O'Neil Art 130711I’m hungry. Gimme a plate. No, a bigger one. Bigger. Bigger! Big as a house, a stadium. Now, lemme eat. Eggs and cheese and pork chops and ice cream and popsicles and pickles and brownies and doughnuts and cake and candy and pies and french fries and hot dogs and hamburgers and cinnamon rolls and marshmallows jelly beans and and and…whatever else you got. Gimme!


…don’t feel so good…

And there he goes galloping off into financial ignominy. We, of course, refer to The Lone Ranger and our first paragraph was what we English majors call a “metaphor” – a very bloated metaphor – for what we think is mainly wrong with the much maligned entertainment of the same name.

It got greedy. It wanted too much.

It wanted to be an action blockbuster and a cowboy picture and a kiddie picture and a comedy and a tale of mythic heroism and a satire and, by making the title character a well-meaning doofus with a cruel streak and his Comanche sidekick the real hero, it wanted to acknowledge the shabby treatment Native Americans have often gotten from our popular culture. Go ahead – try to get all that into one movie, even a long one,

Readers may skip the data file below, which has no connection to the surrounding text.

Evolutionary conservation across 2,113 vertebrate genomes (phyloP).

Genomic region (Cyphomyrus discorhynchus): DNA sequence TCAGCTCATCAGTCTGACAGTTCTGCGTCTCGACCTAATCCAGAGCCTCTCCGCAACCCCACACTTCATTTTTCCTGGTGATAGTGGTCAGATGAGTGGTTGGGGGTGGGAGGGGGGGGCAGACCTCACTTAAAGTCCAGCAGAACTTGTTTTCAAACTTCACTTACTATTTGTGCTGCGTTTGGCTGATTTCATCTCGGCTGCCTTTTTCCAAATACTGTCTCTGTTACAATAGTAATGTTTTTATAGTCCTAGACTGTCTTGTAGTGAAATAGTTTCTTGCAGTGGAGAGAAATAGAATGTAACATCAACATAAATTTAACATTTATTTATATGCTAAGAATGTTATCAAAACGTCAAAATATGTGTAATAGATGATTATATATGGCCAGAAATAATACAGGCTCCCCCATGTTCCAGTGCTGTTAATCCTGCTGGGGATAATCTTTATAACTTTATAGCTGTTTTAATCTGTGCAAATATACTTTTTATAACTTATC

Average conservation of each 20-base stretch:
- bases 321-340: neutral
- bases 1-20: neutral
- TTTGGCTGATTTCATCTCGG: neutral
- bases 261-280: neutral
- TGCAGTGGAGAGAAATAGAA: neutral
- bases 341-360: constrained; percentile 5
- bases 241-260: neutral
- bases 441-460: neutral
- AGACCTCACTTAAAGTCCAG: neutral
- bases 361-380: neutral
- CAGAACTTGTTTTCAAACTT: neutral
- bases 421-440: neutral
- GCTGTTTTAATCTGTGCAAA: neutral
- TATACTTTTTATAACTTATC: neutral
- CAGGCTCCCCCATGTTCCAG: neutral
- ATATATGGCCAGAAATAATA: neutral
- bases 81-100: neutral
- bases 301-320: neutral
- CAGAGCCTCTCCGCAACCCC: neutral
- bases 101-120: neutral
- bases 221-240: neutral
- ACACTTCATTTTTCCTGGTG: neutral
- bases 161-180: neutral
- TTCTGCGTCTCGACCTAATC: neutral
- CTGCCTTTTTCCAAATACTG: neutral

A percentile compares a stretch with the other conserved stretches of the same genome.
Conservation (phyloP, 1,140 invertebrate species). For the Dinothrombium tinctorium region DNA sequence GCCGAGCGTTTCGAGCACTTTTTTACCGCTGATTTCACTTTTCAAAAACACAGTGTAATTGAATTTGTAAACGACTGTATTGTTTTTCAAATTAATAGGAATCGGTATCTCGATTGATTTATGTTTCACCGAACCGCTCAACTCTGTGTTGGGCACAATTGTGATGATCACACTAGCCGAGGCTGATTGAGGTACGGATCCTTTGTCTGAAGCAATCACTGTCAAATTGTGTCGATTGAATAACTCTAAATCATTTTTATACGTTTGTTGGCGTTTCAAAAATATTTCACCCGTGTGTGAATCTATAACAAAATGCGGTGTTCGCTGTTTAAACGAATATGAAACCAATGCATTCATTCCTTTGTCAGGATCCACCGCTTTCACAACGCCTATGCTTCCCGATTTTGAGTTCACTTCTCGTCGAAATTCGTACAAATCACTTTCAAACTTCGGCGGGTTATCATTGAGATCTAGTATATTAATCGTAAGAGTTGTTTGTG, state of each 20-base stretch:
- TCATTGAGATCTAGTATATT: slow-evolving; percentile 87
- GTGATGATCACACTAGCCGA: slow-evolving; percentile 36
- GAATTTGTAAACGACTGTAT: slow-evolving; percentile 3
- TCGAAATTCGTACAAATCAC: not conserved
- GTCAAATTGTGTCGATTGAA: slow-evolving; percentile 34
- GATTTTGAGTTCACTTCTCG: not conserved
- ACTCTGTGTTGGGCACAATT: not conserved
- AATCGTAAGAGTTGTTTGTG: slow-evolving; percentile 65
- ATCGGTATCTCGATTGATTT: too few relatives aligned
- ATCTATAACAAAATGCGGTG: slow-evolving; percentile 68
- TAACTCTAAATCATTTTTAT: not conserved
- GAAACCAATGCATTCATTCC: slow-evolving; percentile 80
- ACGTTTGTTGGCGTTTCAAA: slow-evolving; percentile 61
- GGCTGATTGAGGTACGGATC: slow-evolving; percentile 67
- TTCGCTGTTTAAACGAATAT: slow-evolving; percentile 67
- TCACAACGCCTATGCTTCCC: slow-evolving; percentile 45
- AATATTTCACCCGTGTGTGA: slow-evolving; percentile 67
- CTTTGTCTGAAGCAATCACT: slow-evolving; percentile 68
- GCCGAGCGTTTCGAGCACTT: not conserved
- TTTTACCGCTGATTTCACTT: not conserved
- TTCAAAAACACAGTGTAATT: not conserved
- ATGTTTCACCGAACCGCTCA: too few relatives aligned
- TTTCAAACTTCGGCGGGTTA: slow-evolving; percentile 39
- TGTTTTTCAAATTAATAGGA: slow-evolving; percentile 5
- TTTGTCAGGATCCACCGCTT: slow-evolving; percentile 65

Pertinent digression: Back in the sixties, I read work by a journalist named Gene Marine who used the term “engineering mentality,” by which he meant the conviction that if we can build something, we should build it and piffle on the consequences. So we can put up this dam and let’s not bother ourselves with the fact that there may be other, cheaper ways to accomplish whatever this dam is supposed to accomplish without disrupting the environment for miles in every direction. Give a fella a huge budget and by golly he’ll do something with it.

The Lone Ranger had a huge budget.